The shooting guard position is in transition. Considering how routinely NBA point guards now shoot 3-pointers, not to mention stretch fours and fives, a shooting guard needs an extra bit of expertise in the area of scoring -- either next-level accuracy or an ability to get to the basket at will. The position also can be a place to stash a plus perimeter defender.
With that in mind, here’s how the current group of two-guards stacks up at the moment:
1. Malik Monk, Kentucky: An excellent scorer, and notable that despite his athleticism, he actually rates higher by far in the country in points per possession utilizing half-court sets, per Synergy. Pure offense, the kind of two-guard that makes sense in the current NBA, and a terrific defender as well.
2. Allonzo Trier, Arizona: Had a tough one against Cal recently, but Trier is still working off the rust from his absence. And he can get to the basket, hit the perimeter shot, defend opposing twos, precisely what you need out of the position.
3. Terrance Ferguson, Australia: Young and raw, but with length and a shot that looks like it should translate well as his body grows into its frame.
5. Donovan Mitchell, Louisville: He showed he can play some point earlier this season, but what really makes him dangerous at the next level is the high-volume shot from distance is starting to fall, and there might not be a more versatile perimeter defender in the ACC.
6. Marcus Marshall, Nevada: He gets his shot from anywhere, with a 38.1 percent mark on 3-pointers this season that might be artificially low given his free throw accuracy, and a handle that makes for almost no turnovers at all.
7. Luke Kennard, Duke: It is simply impossible to ignore Kennard’s 45.9 percent mark on 3s, his ability to get to the basket against the gauntlet of opponents Duke plays and the simple fact that among some legitimate NBA future stars, Kennard has been the best player on his team all season.
8. Peter Jok, Iowa: He brings that master’s degree level shooting accuracy, near 40 percent from 3 despite focus from opposing scouting reports all season, and near 92 percent from the line when he gets fouled. Some nights, just unstoppable.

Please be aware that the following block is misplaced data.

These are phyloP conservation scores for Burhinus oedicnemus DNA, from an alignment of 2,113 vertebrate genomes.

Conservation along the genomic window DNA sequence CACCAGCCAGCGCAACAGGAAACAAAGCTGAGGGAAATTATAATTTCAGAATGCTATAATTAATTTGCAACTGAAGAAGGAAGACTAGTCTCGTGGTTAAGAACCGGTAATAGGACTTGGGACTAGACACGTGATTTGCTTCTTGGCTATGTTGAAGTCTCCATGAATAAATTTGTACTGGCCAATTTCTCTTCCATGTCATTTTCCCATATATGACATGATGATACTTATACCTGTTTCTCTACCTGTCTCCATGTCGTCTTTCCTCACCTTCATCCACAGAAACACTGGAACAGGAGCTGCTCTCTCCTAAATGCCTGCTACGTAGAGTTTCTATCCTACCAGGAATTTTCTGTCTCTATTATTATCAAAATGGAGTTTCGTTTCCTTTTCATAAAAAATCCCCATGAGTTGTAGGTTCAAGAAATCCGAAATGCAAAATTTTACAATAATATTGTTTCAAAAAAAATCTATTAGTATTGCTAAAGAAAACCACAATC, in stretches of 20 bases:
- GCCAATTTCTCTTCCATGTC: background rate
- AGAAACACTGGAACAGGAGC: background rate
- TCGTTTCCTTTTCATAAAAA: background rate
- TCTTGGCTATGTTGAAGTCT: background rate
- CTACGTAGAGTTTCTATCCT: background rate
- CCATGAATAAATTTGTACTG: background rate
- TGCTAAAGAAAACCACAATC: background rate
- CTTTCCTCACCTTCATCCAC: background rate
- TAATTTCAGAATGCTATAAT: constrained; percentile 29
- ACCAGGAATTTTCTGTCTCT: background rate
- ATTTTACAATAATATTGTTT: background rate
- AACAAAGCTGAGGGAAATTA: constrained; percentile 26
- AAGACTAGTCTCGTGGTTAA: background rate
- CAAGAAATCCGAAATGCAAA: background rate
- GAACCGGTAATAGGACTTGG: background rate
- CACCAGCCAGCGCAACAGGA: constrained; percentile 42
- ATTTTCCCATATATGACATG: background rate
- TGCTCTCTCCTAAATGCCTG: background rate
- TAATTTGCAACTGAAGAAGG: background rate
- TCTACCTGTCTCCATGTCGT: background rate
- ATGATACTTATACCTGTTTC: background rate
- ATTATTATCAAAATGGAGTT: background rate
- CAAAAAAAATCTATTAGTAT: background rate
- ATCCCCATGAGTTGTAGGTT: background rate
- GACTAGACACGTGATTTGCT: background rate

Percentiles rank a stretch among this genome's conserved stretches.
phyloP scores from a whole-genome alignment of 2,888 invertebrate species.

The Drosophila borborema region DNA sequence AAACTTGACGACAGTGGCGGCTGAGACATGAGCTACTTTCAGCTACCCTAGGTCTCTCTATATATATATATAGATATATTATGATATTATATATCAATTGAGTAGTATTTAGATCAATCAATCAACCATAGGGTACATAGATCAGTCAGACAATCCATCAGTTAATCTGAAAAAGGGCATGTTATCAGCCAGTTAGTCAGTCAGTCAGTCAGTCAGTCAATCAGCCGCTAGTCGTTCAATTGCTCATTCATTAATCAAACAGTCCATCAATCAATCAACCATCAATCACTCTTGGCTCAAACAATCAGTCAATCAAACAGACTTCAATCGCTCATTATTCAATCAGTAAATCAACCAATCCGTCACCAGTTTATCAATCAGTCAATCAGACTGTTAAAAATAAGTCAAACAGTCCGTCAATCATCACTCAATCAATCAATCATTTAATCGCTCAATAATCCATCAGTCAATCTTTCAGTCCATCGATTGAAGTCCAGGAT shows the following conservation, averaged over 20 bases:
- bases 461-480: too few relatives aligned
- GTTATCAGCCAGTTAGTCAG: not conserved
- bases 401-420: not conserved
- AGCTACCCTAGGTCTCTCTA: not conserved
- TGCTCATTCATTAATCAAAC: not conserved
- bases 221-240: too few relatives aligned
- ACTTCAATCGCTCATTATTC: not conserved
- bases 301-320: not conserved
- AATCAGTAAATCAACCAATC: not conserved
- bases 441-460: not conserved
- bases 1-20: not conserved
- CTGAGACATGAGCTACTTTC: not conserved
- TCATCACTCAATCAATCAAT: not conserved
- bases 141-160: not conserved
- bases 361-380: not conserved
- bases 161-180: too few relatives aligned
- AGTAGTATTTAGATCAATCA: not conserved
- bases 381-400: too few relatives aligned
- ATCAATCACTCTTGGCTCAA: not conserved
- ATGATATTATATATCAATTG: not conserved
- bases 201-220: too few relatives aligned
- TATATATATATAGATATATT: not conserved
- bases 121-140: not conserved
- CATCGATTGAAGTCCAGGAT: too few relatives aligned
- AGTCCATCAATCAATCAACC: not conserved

9. P.J. Dozier, South Carolina: The 3 arrived this season for Dozier. He uses his 6-foot-7 length to see over defenses and he can serve as a reliable second facilitator for whoever drafts him.
10. Isaiah Briscoe, Kentucky: He is a jack-of-all-trades on the still-developing offensive end and locks up opposing guards out of the pick-and-roll as well as anybody, with the possible exception of his teammate, De’Aaron Fox.
11. Bryce Alford, UCLA: It is just impossible to ignore how well he is taking advantage of all those open looks from Lonzo Ball, at 45.6 percent from 3, and not imagine him as a J.J. Redick in this draft.
12. Grayson Allen, Duke: And here’s the guy many people believe will be Redick as well. When he makes seven 3s against North Carolina, I’m a believer, too. When he disappears against Clemson, not so much.
13. Andrew White, Syracuse: The basketball nomad has earned Jim Boeheim’s trust, with a multifaceted offensive game and size (6-foot-7 and built) that should get him a look at the next level.
14. Elijah Stewart, Southern California: Over his past seven games, he is shooting 58.1 percent overall and 44.9 percent from 3, a streak that started with a notable 20-point outburst against Arizona. He’s intriguing, and might be figuring it out.
17. Cameron Johnson, Pittsburgh: Michael Young and Jamel Artis get more publicity on this Pitt team, but Johnson is the one who looks most like a pro to me, between the transition pyrotechnics and the efficient half-court work (top 10 percent in the country in points per possession in both cases, per Synergy).
18. James Blackmon, Indiana: Tom Crean’s leading scorer does enough at the position -- 42 percent on 3-pointers, allowing opponents just 0.712 points per possession, per Synergy -- to make up for the limits in the running game and questions about tweener size.
20. Matt Thomas, Iowa State: The other half of a Cyclones back court that will make them a tough out in the NCAAs if they get there, Thomas shoots it, defends, and never turns the ball over, seamlessly integrating with Monte Morris.